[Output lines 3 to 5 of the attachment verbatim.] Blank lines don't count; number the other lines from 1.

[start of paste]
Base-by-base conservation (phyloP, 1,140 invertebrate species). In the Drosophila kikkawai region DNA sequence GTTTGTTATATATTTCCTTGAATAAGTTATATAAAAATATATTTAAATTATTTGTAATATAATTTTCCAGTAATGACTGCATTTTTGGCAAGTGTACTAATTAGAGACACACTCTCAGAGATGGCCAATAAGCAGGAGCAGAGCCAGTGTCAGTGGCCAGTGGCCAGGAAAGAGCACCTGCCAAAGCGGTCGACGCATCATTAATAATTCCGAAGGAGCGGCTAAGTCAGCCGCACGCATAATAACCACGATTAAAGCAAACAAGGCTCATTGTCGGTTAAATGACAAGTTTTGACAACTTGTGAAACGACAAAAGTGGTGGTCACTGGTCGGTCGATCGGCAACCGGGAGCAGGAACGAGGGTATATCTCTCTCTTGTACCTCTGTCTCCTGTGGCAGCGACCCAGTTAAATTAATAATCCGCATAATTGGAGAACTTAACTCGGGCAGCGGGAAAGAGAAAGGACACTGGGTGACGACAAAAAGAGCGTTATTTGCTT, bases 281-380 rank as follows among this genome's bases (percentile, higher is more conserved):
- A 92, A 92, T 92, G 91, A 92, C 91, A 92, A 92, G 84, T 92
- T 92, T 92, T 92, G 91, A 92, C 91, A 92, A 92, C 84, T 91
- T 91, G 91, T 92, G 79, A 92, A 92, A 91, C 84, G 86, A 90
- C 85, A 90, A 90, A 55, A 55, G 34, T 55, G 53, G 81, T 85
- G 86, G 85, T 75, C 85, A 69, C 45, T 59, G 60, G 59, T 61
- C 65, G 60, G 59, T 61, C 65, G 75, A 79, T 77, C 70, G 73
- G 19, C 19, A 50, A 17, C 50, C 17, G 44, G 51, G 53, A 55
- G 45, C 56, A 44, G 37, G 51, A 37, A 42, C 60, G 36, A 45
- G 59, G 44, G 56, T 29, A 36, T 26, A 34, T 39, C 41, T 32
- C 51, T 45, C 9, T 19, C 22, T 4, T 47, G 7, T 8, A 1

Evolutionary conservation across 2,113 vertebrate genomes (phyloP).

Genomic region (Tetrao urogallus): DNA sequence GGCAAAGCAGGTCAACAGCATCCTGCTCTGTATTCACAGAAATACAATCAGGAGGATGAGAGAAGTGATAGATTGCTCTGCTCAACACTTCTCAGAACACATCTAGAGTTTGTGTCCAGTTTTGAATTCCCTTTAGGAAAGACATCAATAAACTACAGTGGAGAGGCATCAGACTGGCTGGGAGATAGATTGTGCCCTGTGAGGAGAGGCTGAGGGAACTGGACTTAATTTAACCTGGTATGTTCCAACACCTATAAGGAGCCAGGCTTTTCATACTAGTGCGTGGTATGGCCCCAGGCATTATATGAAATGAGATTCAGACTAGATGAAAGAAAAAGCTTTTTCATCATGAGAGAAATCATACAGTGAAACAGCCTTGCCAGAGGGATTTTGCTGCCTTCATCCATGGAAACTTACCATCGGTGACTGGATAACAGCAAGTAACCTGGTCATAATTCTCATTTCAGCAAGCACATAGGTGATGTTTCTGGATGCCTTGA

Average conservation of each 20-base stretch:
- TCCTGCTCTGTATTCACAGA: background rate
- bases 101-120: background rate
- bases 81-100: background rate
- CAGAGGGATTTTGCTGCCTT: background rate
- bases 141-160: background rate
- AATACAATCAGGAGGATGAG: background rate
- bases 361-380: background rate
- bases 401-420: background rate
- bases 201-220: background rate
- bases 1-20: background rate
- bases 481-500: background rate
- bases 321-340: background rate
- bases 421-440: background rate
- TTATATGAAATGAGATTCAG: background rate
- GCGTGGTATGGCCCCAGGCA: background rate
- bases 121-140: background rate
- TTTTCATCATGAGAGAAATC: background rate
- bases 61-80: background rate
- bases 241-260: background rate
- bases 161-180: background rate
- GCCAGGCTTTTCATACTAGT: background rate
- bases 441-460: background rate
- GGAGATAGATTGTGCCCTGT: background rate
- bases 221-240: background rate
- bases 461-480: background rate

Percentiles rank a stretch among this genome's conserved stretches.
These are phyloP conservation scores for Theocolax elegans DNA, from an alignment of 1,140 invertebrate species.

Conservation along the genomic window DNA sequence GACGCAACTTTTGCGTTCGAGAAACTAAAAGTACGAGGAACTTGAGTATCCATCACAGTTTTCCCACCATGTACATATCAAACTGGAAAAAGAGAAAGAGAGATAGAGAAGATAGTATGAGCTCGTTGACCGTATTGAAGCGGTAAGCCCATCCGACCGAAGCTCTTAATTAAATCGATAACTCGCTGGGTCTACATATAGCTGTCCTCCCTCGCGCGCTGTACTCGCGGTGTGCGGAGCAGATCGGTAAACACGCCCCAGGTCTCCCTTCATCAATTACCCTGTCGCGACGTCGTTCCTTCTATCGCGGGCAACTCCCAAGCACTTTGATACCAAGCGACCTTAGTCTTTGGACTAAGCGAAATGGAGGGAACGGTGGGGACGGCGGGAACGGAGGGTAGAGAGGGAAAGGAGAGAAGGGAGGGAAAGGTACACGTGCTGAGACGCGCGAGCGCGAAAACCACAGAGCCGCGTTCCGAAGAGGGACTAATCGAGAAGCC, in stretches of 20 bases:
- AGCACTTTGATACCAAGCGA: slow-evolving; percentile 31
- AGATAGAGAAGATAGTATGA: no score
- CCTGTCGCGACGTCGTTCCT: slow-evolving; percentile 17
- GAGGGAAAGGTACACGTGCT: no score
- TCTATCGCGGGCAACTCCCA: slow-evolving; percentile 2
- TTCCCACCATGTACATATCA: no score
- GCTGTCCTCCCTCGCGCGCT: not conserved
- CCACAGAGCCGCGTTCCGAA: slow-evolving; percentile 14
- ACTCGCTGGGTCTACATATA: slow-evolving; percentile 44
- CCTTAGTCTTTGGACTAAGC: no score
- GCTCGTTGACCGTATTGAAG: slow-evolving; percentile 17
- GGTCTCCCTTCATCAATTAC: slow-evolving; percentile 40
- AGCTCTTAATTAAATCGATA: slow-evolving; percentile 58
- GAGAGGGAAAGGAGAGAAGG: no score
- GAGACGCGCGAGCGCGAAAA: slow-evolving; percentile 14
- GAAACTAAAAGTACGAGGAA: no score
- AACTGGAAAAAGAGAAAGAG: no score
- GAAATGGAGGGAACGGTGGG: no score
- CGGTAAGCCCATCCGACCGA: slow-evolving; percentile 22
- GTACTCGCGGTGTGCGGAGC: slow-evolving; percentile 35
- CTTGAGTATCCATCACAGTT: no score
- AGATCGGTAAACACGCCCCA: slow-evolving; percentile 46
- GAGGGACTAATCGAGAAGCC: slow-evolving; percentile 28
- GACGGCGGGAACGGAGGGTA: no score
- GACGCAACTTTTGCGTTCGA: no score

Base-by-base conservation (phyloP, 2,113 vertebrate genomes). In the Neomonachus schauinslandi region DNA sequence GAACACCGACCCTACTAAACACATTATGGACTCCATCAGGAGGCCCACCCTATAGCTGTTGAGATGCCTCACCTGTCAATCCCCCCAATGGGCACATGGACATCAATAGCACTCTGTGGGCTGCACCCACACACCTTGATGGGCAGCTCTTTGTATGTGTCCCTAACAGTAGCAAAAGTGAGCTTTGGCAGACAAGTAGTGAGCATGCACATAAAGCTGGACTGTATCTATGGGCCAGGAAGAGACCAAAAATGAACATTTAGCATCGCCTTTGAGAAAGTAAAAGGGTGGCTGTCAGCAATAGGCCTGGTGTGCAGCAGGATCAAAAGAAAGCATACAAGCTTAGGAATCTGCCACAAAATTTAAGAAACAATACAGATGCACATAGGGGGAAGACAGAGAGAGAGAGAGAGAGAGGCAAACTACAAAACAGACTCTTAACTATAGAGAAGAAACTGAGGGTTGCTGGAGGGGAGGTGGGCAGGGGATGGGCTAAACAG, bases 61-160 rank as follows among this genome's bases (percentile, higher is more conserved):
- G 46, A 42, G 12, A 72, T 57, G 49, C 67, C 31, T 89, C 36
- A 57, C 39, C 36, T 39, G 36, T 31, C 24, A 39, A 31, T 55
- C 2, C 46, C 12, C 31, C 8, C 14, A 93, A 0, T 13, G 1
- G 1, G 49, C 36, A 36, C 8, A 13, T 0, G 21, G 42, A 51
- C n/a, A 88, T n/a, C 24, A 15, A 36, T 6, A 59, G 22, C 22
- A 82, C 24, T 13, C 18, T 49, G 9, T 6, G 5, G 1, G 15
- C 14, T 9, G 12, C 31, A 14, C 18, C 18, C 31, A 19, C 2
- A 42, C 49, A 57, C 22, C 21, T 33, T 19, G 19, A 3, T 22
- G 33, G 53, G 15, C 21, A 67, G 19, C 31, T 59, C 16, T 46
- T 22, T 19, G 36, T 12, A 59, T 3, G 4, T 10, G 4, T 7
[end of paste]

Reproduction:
- T 92, T 92, T 92, G 91, A 92, C 91, A 92, A 92, C 84, T 91
- T 91, G 91, T 92, G 79, A 92, A 92, A 91, C 84, G 86, A 90
- C 85, A 90, A 90, A 55, A 55, G 34, T 55, G 53, G 81, T 85